For instance, a recent JP Morgan Chase report highlighted the Bronx in New York City, Chicago’s Lincoln Park, and Orange County, California, as high-performers. Get outside, multifamily investors, and embed yourselves in a neighborhood.

Student housing

Student housing has remained among the “most resilient asset types in multifamily” even during the past four years, according to Multi-Housing News. January pre-leasing rates for the fall 2024 semester hit a record 49 percent, RealPage reported, meaning that inventory for the upcoming school year was gone before the last school year had ended.

Some universities, such as Tennessee, Purdue and Arkansas, reported pre-lease rates at 80 percent or higher. Further, RealPage found that rents were up 6.7 percent on average and 8.7 percent for units more than a mile from campus. Even as more people study online, campus housing, particularly at large universities outside urban areas, is a consistent investment.

However, student housing requires a unique management approach that might stress some investors. The lease and move-in schedules are strict (usually centered in August) and require diligent scheduling. Miss a leasing opportunity, and that apartment might be vacant for a year. Students also have different security needs, communication preferences and property standards. Multifamily operators willing to meet students’ priorities can find long-term success.

Senior renters

One rental demographic increased by 43 percent in the 2010s and continues to grow: renters in their 60s. Baby boomers with about $18 trillion in home equity, empty nests, and grandchildren to visit often are choosing to sell their homes and rent in desirable locations or near family. Moreover, some downsize to spaces with lower square footage, fewer stairs and less upkeep. But a market gap exists here.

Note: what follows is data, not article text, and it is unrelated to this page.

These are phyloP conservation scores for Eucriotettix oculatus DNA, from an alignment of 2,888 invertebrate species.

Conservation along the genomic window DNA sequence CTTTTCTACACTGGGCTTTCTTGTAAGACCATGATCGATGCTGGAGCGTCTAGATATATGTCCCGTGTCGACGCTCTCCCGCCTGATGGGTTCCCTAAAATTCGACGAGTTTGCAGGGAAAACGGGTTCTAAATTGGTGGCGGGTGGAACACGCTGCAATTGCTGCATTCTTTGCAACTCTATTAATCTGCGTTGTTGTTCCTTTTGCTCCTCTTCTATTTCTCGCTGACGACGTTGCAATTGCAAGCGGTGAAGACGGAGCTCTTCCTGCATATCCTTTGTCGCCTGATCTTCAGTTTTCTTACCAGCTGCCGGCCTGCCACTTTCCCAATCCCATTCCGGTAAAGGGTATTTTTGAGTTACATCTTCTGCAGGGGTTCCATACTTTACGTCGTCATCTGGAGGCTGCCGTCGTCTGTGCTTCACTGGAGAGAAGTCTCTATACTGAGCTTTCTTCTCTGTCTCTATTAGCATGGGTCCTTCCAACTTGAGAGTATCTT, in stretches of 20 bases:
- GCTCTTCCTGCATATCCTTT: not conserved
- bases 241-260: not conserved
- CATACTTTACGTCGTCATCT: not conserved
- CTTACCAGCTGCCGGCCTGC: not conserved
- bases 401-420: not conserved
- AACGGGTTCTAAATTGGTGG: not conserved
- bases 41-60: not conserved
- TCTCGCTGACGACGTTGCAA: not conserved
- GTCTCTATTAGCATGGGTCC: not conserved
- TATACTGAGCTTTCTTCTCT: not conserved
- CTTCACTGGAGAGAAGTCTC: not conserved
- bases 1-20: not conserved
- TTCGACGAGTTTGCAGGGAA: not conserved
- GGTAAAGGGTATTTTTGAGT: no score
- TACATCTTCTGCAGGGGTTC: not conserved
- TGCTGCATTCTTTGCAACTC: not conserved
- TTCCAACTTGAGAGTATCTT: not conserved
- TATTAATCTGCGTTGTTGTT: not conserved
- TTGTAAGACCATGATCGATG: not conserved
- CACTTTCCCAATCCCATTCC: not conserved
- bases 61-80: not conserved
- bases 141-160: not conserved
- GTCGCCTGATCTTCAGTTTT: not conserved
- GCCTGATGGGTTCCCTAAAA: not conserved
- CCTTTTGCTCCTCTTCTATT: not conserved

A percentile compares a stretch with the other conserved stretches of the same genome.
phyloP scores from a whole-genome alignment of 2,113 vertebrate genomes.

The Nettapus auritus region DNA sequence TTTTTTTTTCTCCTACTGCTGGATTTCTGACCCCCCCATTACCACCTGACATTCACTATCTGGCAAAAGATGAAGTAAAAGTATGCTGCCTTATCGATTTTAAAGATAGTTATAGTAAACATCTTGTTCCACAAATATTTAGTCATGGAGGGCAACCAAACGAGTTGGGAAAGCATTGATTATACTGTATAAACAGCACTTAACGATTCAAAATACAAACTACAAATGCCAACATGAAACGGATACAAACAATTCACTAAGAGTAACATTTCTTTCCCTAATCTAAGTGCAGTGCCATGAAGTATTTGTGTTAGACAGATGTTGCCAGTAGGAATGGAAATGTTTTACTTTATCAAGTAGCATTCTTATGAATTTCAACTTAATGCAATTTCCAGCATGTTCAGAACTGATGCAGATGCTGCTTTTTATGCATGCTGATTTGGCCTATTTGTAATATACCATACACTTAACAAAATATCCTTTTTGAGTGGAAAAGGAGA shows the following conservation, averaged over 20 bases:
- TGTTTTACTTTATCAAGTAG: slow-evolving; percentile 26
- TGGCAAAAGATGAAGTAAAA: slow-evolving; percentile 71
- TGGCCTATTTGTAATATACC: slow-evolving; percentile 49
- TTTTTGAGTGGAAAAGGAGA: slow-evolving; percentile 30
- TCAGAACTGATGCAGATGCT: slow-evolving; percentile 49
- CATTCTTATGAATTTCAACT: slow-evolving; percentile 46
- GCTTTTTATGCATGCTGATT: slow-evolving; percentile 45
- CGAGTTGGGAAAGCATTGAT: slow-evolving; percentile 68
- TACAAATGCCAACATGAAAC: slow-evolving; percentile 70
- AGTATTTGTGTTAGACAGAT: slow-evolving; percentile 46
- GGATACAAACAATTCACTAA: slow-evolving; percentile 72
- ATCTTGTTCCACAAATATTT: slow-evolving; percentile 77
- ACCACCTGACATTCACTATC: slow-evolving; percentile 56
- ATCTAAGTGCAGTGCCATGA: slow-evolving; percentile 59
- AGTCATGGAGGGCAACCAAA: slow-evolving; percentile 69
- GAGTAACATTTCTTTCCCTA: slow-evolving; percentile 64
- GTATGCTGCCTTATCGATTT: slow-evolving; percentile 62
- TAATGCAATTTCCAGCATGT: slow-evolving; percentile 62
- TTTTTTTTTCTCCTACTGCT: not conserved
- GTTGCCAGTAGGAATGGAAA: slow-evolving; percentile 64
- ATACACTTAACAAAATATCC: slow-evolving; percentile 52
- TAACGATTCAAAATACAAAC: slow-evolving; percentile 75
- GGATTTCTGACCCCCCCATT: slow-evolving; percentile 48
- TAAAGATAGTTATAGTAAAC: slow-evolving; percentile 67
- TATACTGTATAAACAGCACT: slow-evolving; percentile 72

The U.S. Census projects that 73.1 million Americans will be 65 or older by 2030. By 2060, that number will be 94.7 million. And the Urban Land Institute projects a 74-percent increase in senior renter households by 2040. This rental cohort demands a range of specific needs and services, from one-floor units to high-end amenities and long-term needs. With the right approach, multifamily operators can command premium rents in this market.

JP Morgan Chase highlighted some amenities to draw senior renters, from upgraded lighting to smooth flooring surfaces to automated doors. Properties also might benefit from flexible-use spaces that can be adapted to a renter’s changing physical needs over time. 

The need for multifamily housing will continue to grow across all demographics. The National Apartment Association and National Multifamily Housing Council suggest that we’ll require 4.6 million new units by 2030 to meet demand. People need places to live in different areas, at various price points and at multiple stages of their lives. 

Even in a big marketplace, small points matter. By identifying a niche market and connecting with renters there, multifamily investors can build a successful business while providing renters with what they seek most: a home.

Michael H. Zaransky is the founder and managing principal of MZ Capital Partners in Northbrook, Illinois. Founded in 2005, the company deals in multifamily properties.